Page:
Gold has been a safe-haven asset and a hedge against crises for a long time. And it’s worked as a protective strategy for investors so far this year.

Gold is up 13% year-to-date, while a broad market index like the Dow Jones is down 8%. Plus, gold has outperformed blue-chip stocks by over 20% in 2020 – a stellar result.

This is great news for gold, but also for gold stocks, like miners, which can outperform the metal itself. As I’ve talked about before, that’s because they have what’s called “leverage” to the price of gold.

A gold miner’s revenue is tied to the price of gold. So if gold goes up $1 an ounce, and a miner produces 100,000 ounces of gold in a year, that’s $100,000 more in revenue for the miner. So when gold spikes, gold stocks can soar.

It’s true that gold’s had a bumpy ride so far. And with the COVID-19 pandemic affecting every area of the market, you may be asking whether gold will continue to rise. But if you take a look at gold miners, there’s a sign that this gold boom is just getting started…

A Great Sign for Gold

When it comes to miners, there are two main types: seniors and juniors. Senior mining companies are larger, more profitable, and more established firms. On the other hand, juniors tend to work like early-stage startups. They often don’t even generate any revenue.

Instead, juniors attract capital, use it to reach the next milestone (like a successful drilling campaign), and then look for capital again. If they are lucky, the milestones they reach drive their share prices up. So they can raise money at a better price next time.

If a resource junior has the right amount of skill and luck to discover a deposit that looks valuable, larger companies take note. And if they think it’s a good fit for the rest of their portfolio of assets, they will buy either the asset or the company.

Since the COVID-19 pandemic started, these mergers and acquisitions (M&A) have stalled in most sectors. But not gold.

On March 23, Canada’s Endeavour Mining announced that it would combine with Semafo, another Canadian mining company, to create the largest gold producer in West Africa. The deal was valued at about $690 million.

Another major deal was announced in May. Alacer Gold, a Colorado-based mining company, agreed to merge with SSR Mining in a deal valued at $1.7 billion.

The timing of these deals is not random. These major mining companies expect gold’s price to continue to rise… and they’re preparing for it by making key acquisitions.

And here’s the thing: This acquisition wave can benefit shareholders, too…

Bidding Wars Mean Big Payouts

Recently, there was a bidding war over a junior miner called Guyana Goldfields.

Guyana closed at C$0.42 on April 24. The next trading day, it announced an acquisition offer from Silvercorp, valuing it at C$0.60 per share. A counteroffer from another potential buyer followed on May 11. It valued Guyana at C$0.90 per share.

The bidding war continued to escalate. Just yesterday, an undisclosed buyer offered even more for Guyana’s shares: C$1.85 apiece.

At that price, Guyana’s shareholders would receive a premium of 340% over its pre-bidding-war price of C$0.42. So if you have C$10,000 worth of shares of Guyana, that’s a gain of C$34,000 if the transaction goes through.

Keep in mind, we’re not recommending you go out and buy Guyana or Silvercorp. We’re just using the deal as an example.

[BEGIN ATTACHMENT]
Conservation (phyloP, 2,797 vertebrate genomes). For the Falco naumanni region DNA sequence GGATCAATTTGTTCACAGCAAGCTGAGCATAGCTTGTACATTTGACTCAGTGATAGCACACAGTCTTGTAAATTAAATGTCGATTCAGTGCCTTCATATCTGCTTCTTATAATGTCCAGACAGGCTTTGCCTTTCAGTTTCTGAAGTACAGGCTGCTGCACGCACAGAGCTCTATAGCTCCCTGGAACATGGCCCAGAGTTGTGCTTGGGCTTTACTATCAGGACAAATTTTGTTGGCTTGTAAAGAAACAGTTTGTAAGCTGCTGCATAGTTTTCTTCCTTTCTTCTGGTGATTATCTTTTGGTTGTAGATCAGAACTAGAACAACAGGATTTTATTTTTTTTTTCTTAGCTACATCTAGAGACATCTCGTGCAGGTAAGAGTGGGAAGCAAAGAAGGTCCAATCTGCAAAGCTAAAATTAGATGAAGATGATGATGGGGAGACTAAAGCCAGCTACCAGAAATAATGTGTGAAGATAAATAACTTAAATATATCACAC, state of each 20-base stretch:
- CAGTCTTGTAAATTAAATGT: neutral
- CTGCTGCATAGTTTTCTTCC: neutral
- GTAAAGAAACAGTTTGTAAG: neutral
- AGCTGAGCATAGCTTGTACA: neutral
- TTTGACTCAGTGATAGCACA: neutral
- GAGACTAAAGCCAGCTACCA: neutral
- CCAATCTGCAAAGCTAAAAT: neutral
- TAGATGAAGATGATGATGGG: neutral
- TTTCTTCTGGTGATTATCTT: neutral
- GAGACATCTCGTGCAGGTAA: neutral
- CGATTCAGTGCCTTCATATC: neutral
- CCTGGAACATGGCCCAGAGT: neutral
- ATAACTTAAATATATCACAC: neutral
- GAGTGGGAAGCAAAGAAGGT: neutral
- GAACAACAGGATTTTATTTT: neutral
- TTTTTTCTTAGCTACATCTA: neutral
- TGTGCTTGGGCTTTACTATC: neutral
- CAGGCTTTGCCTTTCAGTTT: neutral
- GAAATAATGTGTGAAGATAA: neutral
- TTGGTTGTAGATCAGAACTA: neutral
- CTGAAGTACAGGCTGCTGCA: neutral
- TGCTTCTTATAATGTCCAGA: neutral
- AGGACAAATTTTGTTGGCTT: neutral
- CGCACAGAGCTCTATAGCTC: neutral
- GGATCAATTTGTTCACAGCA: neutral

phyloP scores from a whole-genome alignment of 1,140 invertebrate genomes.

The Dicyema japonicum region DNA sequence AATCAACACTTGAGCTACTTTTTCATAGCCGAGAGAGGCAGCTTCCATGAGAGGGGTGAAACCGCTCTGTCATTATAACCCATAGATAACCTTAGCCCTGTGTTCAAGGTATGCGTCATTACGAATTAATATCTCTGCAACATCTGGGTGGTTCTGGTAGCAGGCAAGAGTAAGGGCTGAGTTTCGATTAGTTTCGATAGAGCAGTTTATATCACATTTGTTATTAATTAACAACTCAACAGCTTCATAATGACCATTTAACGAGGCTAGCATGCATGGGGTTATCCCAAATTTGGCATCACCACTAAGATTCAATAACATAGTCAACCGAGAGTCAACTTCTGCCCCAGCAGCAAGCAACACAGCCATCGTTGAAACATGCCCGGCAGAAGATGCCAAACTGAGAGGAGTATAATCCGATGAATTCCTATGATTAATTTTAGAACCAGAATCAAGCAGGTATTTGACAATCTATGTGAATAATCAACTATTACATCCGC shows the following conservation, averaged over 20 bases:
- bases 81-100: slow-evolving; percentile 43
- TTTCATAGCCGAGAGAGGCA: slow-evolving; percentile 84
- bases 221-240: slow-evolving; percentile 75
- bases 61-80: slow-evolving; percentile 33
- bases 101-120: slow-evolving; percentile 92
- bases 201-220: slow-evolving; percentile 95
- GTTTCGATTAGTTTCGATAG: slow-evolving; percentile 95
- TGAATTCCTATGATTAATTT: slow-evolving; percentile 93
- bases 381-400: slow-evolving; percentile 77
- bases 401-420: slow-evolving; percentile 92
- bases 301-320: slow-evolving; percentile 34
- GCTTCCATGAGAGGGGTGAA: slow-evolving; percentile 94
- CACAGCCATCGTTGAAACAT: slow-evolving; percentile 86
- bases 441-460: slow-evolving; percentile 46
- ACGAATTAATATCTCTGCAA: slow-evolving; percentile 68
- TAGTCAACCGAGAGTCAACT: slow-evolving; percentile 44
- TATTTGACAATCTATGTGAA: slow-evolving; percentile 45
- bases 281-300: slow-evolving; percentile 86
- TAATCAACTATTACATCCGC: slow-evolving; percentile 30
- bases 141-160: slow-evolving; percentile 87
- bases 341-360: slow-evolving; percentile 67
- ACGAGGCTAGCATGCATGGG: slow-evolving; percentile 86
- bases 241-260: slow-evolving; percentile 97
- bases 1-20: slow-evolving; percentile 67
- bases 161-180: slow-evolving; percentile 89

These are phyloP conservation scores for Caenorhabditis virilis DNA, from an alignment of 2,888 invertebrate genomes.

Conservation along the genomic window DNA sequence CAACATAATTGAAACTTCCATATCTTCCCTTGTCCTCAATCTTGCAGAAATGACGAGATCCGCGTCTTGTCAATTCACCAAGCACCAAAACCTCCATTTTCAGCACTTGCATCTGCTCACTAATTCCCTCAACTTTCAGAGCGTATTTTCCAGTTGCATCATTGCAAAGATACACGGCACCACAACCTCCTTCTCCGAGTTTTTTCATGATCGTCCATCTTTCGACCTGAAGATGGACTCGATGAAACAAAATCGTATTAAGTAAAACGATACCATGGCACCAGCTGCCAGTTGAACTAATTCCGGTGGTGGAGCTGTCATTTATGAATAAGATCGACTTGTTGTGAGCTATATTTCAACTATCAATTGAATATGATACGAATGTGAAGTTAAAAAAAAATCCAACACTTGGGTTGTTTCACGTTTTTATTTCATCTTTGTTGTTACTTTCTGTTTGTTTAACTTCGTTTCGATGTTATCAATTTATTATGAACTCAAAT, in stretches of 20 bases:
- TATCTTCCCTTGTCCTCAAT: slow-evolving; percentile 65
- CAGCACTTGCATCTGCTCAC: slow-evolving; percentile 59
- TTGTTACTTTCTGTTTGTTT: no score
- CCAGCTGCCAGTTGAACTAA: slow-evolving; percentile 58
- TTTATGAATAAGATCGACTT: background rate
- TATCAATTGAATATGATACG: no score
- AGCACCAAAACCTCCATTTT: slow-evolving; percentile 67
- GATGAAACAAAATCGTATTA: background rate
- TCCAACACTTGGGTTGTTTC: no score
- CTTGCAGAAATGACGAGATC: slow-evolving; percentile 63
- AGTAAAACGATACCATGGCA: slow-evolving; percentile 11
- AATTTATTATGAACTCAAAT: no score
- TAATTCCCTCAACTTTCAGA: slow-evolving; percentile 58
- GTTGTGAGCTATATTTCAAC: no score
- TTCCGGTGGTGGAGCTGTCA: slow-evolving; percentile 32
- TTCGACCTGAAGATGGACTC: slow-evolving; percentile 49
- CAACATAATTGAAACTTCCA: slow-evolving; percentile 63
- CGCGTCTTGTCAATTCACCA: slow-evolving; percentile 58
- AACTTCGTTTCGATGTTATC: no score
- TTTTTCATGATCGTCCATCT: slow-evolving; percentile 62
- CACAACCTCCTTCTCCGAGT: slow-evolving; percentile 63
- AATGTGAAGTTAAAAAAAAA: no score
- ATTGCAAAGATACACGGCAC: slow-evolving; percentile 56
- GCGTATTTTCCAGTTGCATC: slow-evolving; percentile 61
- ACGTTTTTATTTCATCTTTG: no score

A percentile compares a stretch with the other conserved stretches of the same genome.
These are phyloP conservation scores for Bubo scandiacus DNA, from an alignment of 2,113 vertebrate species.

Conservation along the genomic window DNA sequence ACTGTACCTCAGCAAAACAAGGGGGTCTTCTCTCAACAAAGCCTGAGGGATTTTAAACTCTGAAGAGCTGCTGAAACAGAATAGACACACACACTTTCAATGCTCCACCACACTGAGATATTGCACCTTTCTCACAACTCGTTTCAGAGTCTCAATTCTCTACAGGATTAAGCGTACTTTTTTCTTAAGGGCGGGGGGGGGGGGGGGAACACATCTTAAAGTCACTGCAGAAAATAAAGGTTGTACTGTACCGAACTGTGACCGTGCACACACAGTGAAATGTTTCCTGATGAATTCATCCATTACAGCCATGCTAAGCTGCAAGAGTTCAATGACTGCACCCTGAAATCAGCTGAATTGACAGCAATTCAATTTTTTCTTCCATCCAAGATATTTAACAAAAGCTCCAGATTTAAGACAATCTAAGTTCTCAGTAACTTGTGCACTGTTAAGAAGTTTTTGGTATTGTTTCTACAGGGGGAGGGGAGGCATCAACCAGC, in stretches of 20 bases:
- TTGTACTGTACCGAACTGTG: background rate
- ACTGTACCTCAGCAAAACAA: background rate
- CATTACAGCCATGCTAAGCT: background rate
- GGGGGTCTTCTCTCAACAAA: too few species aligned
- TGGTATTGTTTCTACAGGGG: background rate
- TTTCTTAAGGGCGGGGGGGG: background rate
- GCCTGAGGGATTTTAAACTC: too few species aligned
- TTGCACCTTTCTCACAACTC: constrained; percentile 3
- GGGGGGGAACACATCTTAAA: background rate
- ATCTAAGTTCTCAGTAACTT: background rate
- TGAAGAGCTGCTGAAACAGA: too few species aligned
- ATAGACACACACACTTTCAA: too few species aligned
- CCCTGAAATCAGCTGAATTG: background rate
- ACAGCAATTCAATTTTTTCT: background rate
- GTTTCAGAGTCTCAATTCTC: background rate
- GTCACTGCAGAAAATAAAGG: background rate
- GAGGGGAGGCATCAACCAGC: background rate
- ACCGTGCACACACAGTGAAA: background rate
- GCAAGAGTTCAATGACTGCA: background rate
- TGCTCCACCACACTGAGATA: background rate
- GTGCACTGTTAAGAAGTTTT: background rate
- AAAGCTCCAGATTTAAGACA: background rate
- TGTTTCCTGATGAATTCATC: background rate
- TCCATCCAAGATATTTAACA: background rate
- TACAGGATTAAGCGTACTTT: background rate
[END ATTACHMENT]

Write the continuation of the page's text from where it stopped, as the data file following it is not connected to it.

Now, there’s still a possibility that the deal will fall through. That happens sometimes in the mining industry. But take a look at the chart below.

As the bidding war continued, Guyana’s share price rose with every new offer. All Guyana’s investors had to do was sit and watch as the value of their holdings soared. After the latest offer yesterday, Guyana closed at C$1.47.

Each offer told the market loud and clear: “There’s a buyer willing to pay this much for this company right now.” That decisiveness on the part of the buyer to spend real money on an asset is a powerful driver of the target’s share price.

Guyana’s shares soared by 254% between April 24, the day before the first offer was announced, and June 3. So if you had C$10,000 invested in Guyana before the bidding war started, your gain would be C$25,400. In the meantime, gold almost didn’t move during that period.

This upside came free. Guyana’s shareholders got it for being there earlier than the deep-pocketed “smart money.”

This is what I call “perfect leverage.” It’s extra return with no extra risk.

In other words, transactions like M&A are another way to get leverage to the price of gold and boost your returns.

Where to Go From Here

First, you should own some physical gold to get some exposure to this trend.

Second, as I told you above, a lot of the M&A activity in the mining industry happens among small- and medium-sized companies.

So you can take a look at an exchange-traded fund (ETF), like the VanEck Vectors Junior Gold Miners ETF (GDXJ), which includes companies that could be acquired.

But I also want to help you even more. So I found 13 gold companies with a market capitalization between $200 million and $500 million, whose shares trade in the U.S. or Canada.

These companies are also cash-flow positive. They generated positive free cash flow over the past 12 months.

(As a reminder, free cash flow is a profitability metric that is more conservative than net income. It can also be harder to achieve.)

Because they are so profitable, they could be the next acquisition target, like Guyana.

Of course, you should do your own research on any company before investing in it. And remember, speculating in the gold industry offers the chance at life-changing gains. But that doesn’t mean you should bet the farm on any trade. Always make sure to consider your risk, and position size appropriately.

Good investing,

Andrey Dashkov
Analyst, Casey Research